In 2016, continued growth in online extortion, hacktivism and mobile malware is to be expected. However, according to the report, “The fine line: 2016 security predictions” conducted by Trend Micro, government entities and corporations will shift to an offensive cyber-security stance.
Through the report, Trend Micro highlights some of the findings the security software solutions company has experienced this year. It said 2016 will bring an acceleration of online extortion as the growing popularity of smart devices in A/NZ will be accompanied by challenges such as diversity of operating systems and lack of regulation for the devices.
Additional predictions include that less than 50 per cent of organisations will be expected to have cyber-security experts on staff by the end of 2016 and mobile malware will grow to 20 million, primarily affecting China, while targeting new mobile payment options globally.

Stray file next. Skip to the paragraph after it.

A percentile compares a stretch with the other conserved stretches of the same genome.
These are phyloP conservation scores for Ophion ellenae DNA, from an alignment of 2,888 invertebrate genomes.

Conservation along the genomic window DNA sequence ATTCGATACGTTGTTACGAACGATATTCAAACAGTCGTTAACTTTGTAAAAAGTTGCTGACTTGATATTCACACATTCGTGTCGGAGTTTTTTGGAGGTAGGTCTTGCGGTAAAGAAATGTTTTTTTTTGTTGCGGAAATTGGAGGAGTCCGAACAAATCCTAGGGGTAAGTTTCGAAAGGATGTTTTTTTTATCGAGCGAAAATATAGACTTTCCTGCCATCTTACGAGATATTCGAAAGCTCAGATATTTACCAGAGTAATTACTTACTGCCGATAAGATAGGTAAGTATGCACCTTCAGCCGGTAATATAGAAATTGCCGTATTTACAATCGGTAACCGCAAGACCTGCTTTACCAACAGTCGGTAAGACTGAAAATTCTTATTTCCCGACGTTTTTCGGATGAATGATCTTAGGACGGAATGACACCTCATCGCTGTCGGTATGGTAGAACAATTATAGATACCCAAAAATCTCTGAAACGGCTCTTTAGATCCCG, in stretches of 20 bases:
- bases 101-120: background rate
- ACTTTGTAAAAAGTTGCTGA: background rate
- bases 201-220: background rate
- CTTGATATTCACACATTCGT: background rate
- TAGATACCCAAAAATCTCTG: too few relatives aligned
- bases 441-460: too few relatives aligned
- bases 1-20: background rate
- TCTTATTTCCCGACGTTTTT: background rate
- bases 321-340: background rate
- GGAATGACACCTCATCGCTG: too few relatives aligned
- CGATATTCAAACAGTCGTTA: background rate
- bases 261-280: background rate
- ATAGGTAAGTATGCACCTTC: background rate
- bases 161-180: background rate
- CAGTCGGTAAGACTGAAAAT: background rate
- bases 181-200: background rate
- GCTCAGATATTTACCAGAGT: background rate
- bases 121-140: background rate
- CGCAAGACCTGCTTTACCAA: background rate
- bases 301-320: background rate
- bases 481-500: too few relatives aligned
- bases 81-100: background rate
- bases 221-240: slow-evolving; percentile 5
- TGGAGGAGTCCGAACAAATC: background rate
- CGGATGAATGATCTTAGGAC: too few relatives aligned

Trend Micro managing director APAC, Dhanya Thakkar, anticipates 2016 to be a significant year for both sides of the cybercrime equation.
“As users become more aware of online threats, attackers will react by developing sophisticated, personalised schemes to target individuals and corporations alike,” he said.
“Hackers constantly evolve to adapt to their surroundings, just as online ads are declining, we see ransomware is increasing."
The growth in security investments and legislation, is expected to bring new, more sophisticated attack vectors, according to Trend Micro consumer director A/NZ, Tim Falinski.
“We’ve already seen hacking in devices ranging from baby monitors to smart TVs and connected cars, and as consumers in Australia and New Zealand rapidly embrace smart devices, we need to be aware of the potential dangers," he said.
“As more drones operate in public air space, more devices are used for healthcare services, and more appliances are internet-enabled, the more likely we are to see device malfunction, hacking and misuse.”